Realist Reviews and Syntheses: What are they and where do I start?
Andrew Booth is Professor in Evidence Synthesis at the School of Health and Related Research (ScHARR) at the University of Sheffield. A systematic review methodologist since 1995, he teaches on the face to face and online Masters in Public Health modules on evidence synthesis and on numerous external short courses. He is leads author of the core text Systematic Approaches to a Successful Literature Review (3rd ed, Sage, 2021).He has served as a co-convenor of the Cochrane Qualitative and Implementation Methods Group since 2008. A founder member of the Cochrane Information Retrieval Methods Group he was awarded the Cyril Barnard Memorial Prize in 2011 by the CILIP Health Libraries Group in recognition of "an outstanding contribution to health librarianship".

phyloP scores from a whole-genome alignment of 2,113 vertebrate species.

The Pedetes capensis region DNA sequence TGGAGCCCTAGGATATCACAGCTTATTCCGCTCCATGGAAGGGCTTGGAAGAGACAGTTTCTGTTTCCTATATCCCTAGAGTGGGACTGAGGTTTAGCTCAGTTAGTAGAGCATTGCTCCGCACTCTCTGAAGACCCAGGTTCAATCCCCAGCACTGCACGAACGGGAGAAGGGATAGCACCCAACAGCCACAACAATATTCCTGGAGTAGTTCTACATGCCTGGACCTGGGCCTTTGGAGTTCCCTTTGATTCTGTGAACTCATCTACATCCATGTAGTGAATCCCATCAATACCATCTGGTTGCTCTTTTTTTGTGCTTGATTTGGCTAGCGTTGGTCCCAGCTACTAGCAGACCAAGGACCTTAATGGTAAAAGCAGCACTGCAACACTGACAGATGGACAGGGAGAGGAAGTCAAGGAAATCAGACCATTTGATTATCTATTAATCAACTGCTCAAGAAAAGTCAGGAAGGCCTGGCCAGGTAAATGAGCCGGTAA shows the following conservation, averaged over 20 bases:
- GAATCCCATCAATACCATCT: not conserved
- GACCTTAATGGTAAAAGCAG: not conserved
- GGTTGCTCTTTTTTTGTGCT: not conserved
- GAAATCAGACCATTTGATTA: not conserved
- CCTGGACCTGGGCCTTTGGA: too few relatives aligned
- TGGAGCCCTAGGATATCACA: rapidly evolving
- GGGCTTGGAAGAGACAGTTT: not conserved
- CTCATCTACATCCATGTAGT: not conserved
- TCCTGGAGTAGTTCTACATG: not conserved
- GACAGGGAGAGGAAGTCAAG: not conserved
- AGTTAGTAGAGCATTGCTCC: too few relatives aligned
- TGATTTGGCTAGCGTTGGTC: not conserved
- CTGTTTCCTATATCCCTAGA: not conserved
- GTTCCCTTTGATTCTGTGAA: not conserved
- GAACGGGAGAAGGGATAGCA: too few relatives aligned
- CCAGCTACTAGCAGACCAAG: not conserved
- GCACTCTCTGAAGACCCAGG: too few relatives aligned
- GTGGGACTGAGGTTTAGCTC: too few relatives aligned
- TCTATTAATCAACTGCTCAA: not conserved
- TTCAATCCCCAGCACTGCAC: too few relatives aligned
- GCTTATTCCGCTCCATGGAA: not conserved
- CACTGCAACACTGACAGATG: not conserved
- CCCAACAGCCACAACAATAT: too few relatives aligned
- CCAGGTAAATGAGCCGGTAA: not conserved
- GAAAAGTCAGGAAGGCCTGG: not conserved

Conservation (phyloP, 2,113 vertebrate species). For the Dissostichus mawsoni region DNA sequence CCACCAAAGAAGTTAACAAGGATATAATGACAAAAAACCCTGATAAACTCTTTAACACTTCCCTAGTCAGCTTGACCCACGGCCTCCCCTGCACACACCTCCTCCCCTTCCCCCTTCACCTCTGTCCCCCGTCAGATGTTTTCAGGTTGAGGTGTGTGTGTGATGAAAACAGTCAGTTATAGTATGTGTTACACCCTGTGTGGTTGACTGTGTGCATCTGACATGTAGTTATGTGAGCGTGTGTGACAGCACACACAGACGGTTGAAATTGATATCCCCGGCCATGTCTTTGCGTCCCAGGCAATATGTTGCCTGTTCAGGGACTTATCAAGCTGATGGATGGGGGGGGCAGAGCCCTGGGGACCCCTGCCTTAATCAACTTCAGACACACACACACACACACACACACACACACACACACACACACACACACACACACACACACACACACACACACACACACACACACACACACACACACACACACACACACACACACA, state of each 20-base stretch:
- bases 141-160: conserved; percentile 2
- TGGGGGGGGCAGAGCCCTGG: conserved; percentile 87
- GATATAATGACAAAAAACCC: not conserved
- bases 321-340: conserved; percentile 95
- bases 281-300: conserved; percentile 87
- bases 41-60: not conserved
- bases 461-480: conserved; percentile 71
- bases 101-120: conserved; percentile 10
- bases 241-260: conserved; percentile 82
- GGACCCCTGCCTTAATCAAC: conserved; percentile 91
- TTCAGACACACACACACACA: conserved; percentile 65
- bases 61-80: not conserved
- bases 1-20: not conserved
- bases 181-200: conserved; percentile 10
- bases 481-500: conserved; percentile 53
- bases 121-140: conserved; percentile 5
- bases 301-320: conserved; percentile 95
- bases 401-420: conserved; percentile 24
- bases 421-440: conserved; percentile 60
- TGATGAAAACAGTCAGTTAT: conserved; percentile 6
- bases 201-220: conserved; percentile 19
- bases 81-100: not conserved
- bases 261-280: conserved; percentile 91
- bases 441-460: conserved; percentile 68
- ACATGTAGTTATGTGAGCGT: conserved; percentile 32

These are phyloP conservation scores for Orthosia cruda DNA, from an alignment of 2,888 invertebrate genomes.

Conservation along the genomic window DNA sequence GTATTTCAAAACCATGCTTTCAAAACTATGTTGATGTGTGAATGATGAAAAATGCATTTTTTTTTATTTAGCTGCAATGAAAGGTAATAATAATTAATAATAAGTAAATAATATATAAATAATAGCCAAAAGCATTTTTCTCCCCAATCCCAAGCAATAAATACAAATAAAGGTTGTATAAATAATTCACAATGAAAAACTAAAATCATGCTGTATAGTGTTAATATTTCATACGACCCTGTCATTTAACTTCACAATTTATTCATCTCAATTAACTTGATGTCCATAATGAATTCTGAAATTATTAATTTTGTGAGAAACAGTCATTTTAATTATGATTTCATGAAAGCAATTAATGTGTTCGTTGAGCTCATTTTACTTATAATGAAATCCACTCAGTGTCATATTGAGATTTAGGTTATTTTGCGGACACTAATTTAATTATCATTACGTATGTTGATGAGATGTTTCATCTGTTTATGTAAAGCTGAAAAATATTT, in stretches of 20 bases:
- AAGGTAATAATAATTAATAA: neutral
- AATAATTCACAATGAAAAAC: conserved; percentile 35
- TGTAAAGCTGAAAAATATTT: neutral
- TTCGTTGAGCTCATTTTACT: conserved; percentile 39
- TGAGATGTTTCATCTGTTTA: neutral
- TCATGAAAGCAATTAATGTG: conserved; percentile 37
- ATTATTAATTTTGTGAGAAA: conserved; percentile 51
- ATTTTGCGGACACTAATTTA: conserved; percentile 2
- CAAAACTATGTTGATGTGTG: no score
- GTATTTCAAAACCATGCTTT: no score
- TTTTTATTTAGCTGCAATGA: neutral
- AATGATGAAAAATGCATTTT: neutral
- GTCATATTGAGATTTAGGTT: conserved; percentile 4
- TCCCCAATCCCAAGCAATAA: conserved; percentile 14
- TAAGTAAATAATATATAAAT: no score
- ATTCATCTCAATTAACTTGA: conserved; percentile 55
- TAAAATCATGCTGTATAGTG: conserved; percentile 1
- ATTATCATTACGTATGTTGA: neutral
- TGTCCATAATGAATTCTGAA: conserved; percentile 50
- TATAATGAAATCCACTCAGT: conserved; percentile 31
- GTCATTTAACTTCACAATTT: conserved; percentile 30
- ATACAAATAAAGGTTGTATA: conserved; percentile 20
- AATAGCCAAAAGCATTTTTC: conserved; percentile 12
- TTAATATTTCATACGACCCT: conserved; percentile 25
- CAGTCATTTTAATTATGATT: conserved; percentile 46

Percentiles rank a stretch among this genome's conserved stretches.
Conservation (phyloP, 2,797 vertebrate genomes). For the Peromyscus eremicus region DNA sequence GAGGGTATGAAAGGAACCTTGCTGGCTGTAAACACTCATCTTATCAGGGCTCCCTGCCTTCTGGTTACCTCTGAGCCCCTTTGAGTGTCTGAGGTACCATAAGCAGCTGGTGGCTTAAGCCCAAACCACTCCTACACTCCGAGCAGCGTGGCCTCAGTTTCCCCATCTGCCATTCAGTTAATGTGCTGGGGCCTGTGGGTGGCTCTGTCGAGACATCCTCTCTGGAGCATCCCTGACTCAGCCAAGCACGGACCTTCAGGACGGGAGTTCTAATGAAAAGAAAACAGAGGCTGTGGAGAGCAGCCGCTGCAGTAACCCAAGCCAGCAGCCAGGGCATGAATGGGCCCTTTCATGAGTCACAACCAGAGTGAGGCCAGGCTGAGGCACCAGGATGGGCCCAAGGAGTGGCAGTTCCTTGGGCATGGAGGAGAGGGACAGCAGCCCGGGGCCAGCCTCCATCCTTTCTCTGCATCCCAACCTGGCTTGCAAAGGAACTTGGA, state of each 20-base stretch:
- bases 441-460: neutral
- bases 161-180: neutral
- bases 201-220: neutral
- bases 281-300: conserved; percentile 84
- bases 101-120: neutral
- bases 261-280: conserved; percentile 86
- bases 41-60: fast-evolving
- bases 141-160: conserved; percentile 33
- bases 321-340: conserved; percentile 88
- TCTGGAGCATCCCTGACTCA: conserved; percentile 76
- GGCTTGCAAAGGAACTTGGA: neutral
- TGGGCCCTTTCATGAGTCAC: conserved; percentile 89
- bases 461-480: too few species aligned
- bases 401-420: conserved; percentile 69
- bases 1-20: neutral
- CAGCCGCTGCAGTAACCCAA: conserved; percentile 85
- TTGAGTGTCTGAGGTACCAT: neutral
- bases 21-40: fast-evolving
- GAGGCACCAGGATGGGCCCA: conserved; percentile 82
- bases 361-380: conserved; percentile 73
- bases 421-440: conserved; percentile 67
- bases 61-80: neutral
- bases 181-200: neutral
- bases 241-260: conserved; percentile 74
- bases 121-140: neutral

Realist reviews (also known as realist syntheses) have witnessed a dramatic and sustained rise in popularity since first being advanced in 2004. Methods for systematic reviews of effectiveness hold limited capacity to gather and analyse evidence on why and under what circumstances interventions are effective. Realist reviews address this challenge by presenting evidence from diverse sources, selected according to relevance and rigour, to explore how a complex intervention works, for whom and under what circumstances.
This online introduction to the subject from a leading expert in the field will be both informative and popular. Book now!